American Diabetes Assoc. Alert Day, which is held every fourth Tuesday in March, is a one-day ‘wake-up call’ asking the American public to take the Diabetes Risk Test to find out if they are at risk for developing type 2 diabetes.
The Diabetes Risk Test asks users to answer simple questions about weight, age, family history, and other potential risks for pre-diabetes or type 2 diabetes. Preventive tips are provided for everyone who takes the test, including encouraging those at high risk to talk with their healthcare provider. To take the test, visit diabetes.org and click on “Are You At Risk?”
Dr. Robert Cooper, an endocrinologist at Baystate Medical Center, and Dr. Rushika Conroy, an endocrinologist at Baystate Children’s Hospital, offer the following helpful information on pre-diabetes and type 2 diabetes.
Q: What is pre-diabetes?
A: It is when your blood glucose levels are higher than normal, but not yet high enough to be diagnosed with diabetes. Pre-diabetes is a precursor to developing type 2 diabetes and also puts you at greater risk for cardiovascular disease.
Q: Why do they call pre-diabetes a silent condition?
A: Most people will have no symptoms for several years, until it’s too late and symptoms start to occur, signaling your progression to type 2 diabetes. That’s a good reason not to skip your well visits with your primary-care physician.
Q: What is diabetes, and when do you reach that point?
A: Diabetes occurs when the body does not produce or properly use insulin. Insulin is a hormone that aids in the conversion of sugar, starches, and other foods into energy that is needed for daily life. People with type 1 diabetes, previously called juvenile-onset diabetes, have a total lack of insulin, which requires insulin injections or a pump. Those with type 2 diabetes, previously called adult-onset diabetes, have insulin, but cannot use it effectively and are in a state of ‘insulin resistance’ requiring medications and/or insulin injections.
Q: What are the symptoms of diabetes?
A. Symptoms include frequent urination, unusual thirst, extreme hunger, unusual weight loss, and extreme fatigue and irritability. Also, those with type 2 diabetes may have frequent infections, blurred vision, cuts and bruises that are slow to heal, tingling or numbness in the hands or feet, and recurring skin, gum, or bladder infections.
Q: Can diabetes cause any health complications?
A: If left untreated or not managed properly, people with diabetes put themselves in harm’s way for serious complications, such as heart disease, stroke, blindness, kidney damage, and limb amputations.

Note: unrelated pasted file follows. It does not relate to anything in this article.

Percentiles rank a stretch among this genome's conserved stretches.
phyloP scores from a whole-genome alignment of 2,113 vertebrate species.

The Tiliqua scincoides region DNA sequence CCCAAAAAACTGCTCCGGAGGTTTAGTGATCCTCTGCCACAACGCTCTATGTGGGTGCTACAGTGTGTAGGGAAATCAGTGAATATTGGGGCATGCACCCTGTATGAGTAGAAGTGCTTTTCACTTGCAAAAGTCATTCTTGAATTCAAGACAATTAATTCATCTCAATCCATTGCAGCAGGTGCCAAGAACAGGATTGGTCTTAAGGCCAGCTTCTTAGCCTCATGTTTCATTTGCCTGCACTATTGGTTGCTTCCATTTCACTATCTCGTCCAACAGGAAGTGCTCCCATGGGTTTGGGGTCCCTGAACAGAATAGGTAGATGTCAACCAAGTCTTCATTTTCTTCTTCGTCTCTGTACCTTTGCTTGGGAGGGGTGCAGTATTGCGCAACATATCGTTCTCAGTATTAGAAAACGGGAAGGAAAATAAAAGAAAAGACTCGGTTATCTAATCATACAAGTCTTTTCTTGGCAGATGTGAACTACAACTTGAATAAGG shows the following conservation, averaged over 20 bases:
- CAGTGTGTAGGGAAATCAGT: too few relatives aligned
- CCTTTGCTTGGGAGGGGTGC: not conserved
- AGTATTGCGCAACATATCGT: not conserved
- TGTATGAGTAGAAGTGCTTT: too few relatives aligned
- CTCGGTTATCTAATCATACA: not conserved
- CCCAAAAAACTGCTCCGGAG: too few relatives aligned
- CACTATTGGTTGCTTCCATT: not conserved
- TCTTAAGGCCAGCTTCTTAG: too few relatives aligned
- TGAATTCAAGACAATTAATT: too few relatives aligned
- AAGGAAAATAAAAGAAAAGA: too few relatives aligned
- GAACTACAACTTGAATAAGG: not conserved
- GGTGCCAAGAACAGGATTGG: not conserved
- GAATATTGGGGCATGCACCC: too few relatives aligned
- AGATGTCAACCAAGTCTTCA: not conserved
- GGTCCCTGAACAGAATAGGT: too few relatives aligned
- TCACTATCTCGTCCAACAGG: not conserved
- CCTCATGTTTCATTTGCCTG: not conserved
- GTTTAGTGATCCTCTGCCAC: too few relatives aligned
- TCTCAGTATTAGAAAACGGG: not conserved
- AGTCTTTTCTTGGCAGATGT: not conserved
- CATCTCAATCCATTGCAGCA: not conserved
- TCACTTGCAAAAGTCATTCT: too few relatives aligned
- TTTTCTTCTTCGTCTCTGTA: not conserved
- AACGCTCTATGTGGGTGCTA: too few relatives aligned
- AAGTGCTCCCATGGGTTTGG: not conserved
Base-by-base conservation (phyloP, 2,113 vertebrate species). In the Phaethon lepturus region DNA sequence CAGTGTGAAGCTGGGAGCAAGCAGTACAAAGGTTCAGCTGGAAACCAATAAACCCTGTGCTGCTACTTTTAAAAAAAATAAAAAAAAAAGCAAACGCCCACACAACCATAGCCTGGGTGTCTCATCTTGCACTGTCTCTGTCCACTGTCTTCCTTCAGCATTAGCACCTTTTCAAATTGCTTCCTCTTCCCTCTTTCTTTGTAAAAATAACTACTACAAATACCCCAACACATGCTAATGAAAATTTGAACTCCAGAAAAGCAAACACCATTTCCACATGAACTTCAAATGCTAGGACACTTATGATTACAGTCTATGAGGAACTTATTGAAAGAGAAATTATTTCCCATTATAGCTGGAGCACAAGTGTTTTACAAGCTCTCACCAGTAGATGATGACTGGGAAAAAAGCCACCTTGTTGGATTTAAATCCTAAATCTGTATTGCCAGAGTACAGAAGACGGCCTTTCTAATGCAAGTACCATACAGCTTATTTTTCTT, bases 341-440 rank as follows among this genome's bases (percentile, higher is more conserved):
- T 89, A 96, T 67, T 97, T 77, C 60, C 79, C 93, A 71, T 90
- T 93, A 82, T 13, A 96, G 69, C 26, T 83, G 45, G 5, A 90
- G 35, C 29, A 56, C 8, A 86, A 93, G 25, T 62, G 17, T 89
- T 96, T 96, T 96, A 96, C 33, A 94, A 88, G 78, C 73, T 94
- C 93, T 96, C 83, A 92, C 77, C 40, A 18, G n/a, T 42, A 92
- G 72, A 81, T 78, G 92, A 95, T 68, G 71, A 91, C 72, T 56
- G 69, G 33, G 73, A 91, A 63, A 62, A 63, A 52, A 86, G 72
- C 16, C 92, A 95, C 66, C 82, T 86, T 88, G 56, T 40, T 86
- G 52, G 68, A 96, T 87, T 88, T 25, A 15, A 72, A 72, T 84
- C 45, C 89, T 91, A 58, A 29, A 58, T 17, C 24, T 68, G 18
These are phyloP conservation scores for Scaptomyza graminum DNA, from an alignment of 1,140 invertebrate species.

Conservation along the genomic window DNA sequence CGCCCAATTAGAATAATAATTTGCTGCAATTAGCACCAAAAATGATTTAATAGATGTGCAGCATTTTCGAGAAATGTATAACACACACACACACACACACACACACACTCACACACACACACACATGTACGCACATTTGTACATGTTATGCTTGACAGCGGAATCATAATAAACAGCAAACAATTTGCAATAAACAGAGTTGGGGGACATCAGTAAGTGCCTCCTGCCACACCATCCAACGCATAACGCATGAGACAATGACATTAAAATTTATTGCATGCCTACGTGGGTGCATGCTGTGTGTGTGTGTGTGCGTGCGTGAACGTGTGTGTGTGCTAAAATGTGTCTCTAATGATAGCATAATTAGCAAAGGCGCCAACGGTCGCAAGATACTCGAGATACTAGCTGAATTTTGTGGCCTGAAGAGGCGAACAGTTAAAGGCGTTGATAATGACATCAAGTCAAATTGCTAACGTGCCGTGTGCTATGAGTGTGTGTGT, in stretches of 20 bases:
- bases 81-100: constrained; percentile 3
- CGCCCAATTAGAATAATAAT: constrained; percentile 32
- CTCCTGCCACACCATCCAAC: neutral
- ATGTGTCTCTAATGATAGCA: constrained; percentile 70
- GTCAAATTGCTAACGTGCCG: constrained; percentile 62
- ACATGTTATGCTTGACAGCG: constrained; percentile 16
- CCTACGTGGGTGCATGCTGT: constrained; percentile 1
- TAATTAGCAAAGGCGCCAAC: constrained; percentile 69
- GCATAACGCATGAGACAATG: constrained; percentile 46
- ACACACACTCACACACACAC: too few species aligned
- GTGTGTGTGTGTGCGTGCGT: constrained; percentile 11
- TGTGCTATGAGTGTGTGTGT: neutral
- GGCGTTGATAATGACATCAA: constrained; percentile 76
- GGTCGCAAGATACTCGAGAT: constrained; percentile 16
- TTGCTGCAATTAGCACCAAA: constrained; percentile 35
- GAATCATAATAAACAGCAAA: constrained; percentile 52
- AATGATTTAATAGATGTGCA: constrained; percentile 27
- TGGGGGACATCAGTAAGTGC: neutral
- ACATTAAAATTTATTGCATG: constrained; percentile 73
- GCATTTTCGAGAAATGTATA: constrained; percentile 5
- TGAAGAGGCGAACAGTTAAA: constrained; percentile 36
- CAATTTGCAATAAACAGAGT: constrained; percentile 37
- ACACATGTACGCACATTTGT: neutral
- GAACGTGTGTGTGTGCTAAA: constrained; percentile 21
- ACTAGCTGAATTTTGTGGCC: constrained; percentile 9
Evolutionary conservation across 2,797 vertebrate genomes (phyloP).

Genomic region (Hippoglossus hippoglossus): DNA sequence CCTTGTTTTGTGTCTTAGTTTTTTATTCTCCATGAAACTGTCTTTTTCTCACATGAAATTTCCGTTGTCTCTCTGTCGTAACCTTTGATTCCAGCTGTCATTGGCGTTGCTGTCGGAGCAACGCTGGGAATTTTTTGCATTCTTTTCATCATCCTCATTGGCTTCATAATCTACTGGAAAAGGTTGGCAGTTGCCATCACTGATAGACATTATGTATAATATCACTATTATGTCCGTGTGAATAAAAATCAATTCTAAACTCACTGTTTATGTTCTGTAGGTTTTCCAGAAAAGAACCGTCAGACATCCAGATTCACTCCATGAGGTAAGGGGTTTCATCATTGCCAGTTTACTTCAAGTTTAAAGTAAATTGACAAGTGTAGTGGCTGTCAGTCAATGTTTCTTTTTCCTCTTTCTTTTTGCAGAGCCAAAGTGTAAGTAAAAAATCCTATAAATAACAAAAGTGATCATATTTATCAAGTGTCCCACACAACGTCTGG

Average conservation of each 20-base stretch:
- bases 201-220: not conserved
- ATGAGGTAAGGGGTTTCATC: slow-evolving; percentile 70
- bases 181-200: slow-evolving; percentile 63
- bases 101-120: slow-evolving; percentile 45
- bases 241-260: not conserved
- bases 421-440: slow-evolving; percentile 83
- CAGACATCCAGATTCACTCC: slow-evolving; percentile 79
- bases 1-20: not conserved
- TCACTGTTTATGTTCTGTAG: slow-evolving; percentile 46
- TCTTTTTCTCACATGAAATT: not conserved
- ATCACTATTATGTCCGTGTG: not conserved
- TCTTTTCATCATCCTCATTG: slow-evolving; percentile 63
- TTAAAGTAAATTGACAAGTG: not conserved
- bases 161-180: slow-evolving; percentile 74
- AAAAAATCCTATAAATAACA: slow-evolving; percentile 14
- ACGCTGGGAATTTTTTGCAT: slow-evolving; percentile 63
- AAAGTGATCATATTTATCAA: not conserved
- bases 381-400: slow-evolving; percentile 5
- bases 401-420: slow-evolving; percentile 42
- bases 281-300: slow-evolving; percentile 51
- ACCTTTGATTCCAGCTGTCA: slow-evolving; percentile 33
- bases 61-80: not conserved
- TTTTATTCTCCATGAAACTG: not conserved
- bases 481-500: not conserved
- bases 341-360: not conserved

Q: What are the risk factors for developing type 2 diabetes?
A: Your risk for diabetes increases as you get older, especially if you are over the age of 45. Additional risk factors include being overweight or obese, having a family history of diabetes, leading a sedentary lifestyle, high blood pressure, and high cholesterol. Also, African-Americans and Hispanics are more at risk for the disease.
Q: Is there any way to prevent developing diabetes?
A: You can delay or prevent getting diabetes by following a healthy diet, becoming more active and sitting less, and losing weight in the process.
Q: Can children develop type 2 diabetes?
A: According to a study published in the Journal of the American Medical Association, nearly 167,000 children and teens younger than 20 have type 1 diabetes. However, more children today are being diagnosed with type 2 diabetes. The increased prevalence of type 2 diabetes in youth is clearly linked to their being overweight or obese. The same risk factors for type 2 diabetes that exist for adults also exist for kids. What makes matters worse is that treatment options for children are fewer than what is available for adults (metformin and insulin only), and they typically do not respond as well to oral medication alone.
Q: How concerning is type 2 diabetes for children?
A: The other diseases that an adult can develop from years of poorly controlled type 2 diabetes can also develop in children and adolescents in the same amount of time, suggesting this may be the first generation of children who do not outlive their parents.
Q: Can you prevent a child from developing type 2 diabetes?
A: Prevention of type 2 diabetes in youth is no different than it is for adults, and involves lifestyle modifications such as increasing daily activity; reducing the intake of calorically dense, nutrient-poor foods; and increasing the consumption of nutrient-rich foods.